Please note that Buckling is the load case used for **Eigenvalue analysis**.

Eigenvalue analysis predicts the theoretical buckling strength of a structure which is idealized as elastic. For a basic structural configuration, structural eigenvalues are computed from constraints and loading conditions. Buckling loads are then derived, each associated with a buckled mode shape which represents the shape a structure assumes under buckling. In a real structure, imperfections and nonlinear behavior keep the system from achieving this theoretical buckling strength, leading Eigenvalue analysis to over-predict buckling load. Therefore, we recommend Nonlinear buckling analysis.

Please note that Static, Nonlinear with P-Delta and Large Displacements is the load case for **Nonlinear buckling analysis**.

Nonlinear buckling analysis provides greater accuracy than elastic formulation. Applied loading incrementally increases until a small change in load level causes a large change in displacement. This condition indicates that a structure has become unstable. Nonlinear buckling analysis is a static method which accounts for material and geometric nonlinearities (P-Δ and P-δ), load perturbations, geometric imperfections, and gaps. Either a small destabilizing load or an initial imperfection is necessary to initiate the solution of a desired buckling mode.

The primary output of linear buckling analysis is a set of buckling factors. The applied loading condition is multiplied by these factors such that loading is scaled to a point which induces buckling. Please refer to the CSI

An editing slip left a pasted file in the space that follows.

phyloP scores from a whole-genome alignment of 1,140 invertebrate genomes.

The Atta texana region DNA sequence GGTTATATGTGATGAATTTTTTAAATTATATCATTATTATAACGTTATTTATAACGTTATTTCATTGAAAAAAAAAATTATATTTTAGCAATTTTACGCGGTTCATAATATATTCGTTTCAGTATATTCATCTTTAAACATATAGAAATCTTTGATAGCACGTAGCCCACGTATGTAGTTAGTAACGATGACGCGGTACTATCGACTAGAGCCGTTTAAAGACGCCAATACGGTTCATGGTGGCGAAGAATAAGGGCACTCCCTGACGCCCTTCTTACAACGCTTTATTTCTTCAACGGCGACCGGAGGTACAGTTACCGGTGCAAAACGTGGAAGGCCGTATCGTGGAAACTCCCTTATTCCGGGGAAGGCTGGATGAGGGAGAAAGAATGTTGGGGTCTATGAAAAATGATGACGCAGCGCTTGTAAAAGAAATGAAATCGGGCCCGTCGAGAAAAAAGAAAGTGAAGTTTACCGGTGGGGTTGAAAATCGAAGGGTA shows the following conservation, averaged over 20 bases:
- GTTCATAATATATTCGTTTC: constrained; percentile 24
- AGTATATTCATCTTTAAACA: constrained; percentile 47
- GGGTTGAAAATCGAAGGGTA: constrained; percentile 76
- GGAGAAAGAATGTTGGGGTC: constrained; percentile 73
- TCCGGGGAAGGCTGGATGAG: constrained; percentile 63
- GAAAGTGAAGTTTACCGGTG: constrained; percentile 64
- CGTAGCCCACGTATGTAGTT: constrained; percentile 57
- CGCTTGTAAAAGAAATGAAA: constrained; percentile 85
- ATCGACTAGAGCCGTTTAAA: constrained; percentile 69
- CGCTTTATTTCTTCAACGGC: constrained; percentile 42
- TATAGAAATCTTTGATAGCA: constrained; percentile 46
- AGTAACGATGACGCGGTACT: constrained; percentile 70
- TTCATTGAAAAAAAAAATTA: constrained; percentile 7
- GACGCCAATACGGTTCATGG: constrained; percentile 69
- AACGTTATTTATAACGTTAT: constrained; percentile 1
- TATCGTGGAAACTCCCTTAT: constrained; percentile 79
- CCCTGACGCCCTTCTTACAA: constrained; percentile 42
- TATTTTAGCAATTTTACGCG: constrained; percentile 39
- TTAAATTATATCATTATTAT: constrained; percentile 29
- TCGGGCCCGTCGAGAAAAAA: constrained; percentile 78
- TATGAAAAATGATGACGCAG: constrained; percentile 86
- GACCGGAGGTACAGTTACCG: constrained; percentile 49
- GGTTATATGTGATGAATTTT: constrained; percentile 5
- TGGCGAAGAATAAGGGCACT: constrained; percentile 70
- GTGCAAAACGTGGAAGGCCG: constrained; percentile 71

*Analysis Reference Manual*(Linear Buckling Analysis, page 315) for additional information.

- Since the deflections, forces, and reactions of linear buckling analysis correspond to the normalized buckled shape of a structure, users must run Nonlinear buckling analysis to obtain the actual displacements, forces, and reactions. Figure 1 illustrates the Nonlinear-buckling-analysis output of a column subjected to an initial imperfection where lateral load induces displacement equal to 0.6% of column height. Softening behavior indicates the onset of buckling.

Figure 1 - Nonlinear buckling analysis of a column

Users may download the analytical model for this system through the P-Delta effect for fixed cantilever column test problem.

- Nonlinear buckling article